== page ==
Now you COULD preach on marriage -- which is a sacrament, and baptism and confirmation. Keep it general. (Claim that pastoral authority!)

  7. Sarah -- Holy Cow.

    As a Preacher's Kid, I was thankful that my dad rarely used us -- my brothers and my mom -- in his sermons. And as a kid I think he only told a story of me once, and talked to me about it before hand -- and it wasn't so much about anything I had done, but about how my near death at age 2 had impacted him. In the last several years -- now that we're all grown -- he has on special occasions talked about our family, for example in the context of the blessing a place has been for us. For me, being a PK was such a struggle, it was nice not having to worry about being "sermon exhibit A".

    So, yes, definitely talk to the family before using them in a sermon, and NEVER tell anything embarrassing -- whether in a sermon or elsewhere! (And when you're a teenager, that list of potential embarassment is very long!).

  8. I agree that using family has be checked out first, but the advice of towanda as PK is where it's at.

    I wonder about a child's age in that vote. I know little children hear everything, but could easily re-construct what they 'heard' for good, or for ill.

    When I was 4 years old my Godmother tried to get my 6 year old brother to say he liked stew. After several tries he screwed up his face and said the 'words'. Tone and body language said the opposite.

    I sat watching and my 4 year old mind asked a serious question, "Why is she teaching my brother to lie?" Too scared to ask it out loud, but still wonder what on earth she was thinking.

    Children do think early on in life some pretty real careful in NOT giving them a voice especially if it may affect them.
    Talking to them before...and...after would be a good idea leaving it open if a concern arises.

  9. This is incredibly helpful and I have filed it away for future reference... (not in the Hmmmm file though!)

  10. This conversation is all so great - I dont know if I have much to add, but I think PPB's distinction about the diff between testimony and preaching is excellent. If you are really preaching, it is a creation between the scripture, you and the Holy Spirit, based on YOUR perception and intuition about what is needed for the congregation. It is not anyone else's, no matter how much of a rookie you are. In fact, if they are teaching to preach in this congregation, having an "assigned topic" is really doing you a disservice. Just my opinion.

  11. The seminarians who intern in my church often use stories about themselves in their sermons (most of them are young[er than me at least:)]) and have by virtue of having few years fewer stories about other people to draw on. The stories that work as illustrations tend to be the ones in which they poke gentle fun at themselves. The ones that don't tend to be the ones in which they use other people's behavior as an example for all of us. that I think about it, that's probably true for my sermons too. And I'm not young.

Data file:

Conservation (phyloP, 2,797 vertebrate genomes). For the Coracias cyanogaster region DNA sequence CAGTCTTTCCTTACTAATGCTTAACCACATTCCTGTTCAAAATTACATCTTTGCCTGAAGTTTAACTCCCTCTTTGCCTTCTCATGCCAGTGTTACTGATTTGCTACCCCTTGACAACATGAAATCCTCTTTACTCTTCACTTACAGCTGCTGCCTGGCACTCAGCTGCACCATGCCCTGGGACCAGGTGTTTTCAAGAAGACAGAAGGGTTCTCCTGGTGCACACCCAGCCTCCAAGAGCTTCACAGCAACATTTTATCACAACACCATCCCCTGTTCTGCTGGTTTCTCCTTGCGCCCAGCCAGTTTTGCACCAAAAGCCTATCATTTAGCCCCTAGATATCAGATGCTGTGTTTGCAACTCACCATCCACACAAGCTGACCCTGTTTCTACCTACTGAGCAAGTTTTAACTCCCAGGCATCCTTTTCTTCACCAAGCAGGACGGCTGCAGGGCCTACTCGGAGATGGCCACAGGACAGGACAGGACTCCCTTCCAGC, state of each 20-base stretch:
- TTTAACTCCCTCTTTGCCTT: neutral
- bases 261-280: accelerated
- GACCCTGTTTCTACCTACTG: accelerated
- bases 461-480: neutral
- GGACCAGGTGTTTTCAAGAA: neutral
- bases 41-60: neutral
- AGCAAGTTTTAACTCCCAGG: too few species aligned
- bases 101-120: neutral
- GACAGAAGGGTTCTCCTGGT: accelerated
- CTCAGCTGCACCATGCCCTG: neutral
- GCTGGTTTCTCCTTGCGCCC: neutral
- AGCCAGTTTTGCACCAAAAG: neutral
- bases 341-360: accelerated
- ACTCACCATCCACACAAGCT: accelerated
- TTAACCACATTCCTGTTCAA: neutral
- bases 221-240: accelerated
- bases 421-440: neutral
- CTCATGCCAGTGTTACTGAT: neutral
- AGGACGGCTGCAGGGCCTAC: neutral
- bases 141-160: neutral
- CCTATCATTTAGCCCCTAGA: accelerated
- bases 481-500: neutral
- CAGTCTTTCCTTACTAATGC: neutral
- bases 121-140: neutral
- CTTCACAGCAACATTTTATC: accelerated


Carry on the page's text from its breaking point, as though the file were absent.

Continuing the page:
12. This is a wonderful and thoughtful discussion.

    When I was still married to Mr. Mags I told a story in a sermon about a time I bought him a really terrible (for him) birthday present (cowboy boots. Don't ask. Shoulda known then, I guess!). My point was that some presents are great, some are not, I was using myself as an illustration of a clueless gift-giver. Though the story cast me in a mildly self-deprecating light, Mr. M. was extremely uncomfortable about it. And we came up with a "once a year" policy. I could use a story about any family member just once a year-- one for each kid, one for spouse, and all had to be pre-approved. THis was the case when they were all present for my preaching.

    Recently I found myself apologizing to my mom (who died last February) for overusing stories about her death in my sermons. I promised to give it (and her) a rest. In truth, I think that one of the reasons I've sprinkled that liberally in my preaching lately is that I've been doing supply preaching-- all over the map. If I were in one place I would certainly not bring the same event in week after week.

    One more thought: I do think limiting the stories about family members is most important when those folks are part of the same worshipping community, as well as when you do have one community with whom you are preaching week after week. When either of those conditions changes, I think some flexibility can be called for in the whole arrangement.

    Blessings all,


  13. I once attended a church where the pastor did nothing but talk about his wife from the pulpit. And it wasn't the good things, it was like "she burned dinner again" and "she's too lazy to do anything around the house". They had been married about twenty years when all this happened. They are now divorced. I'm sure his preaching had something to do about it. It made the entire church uncomfortable.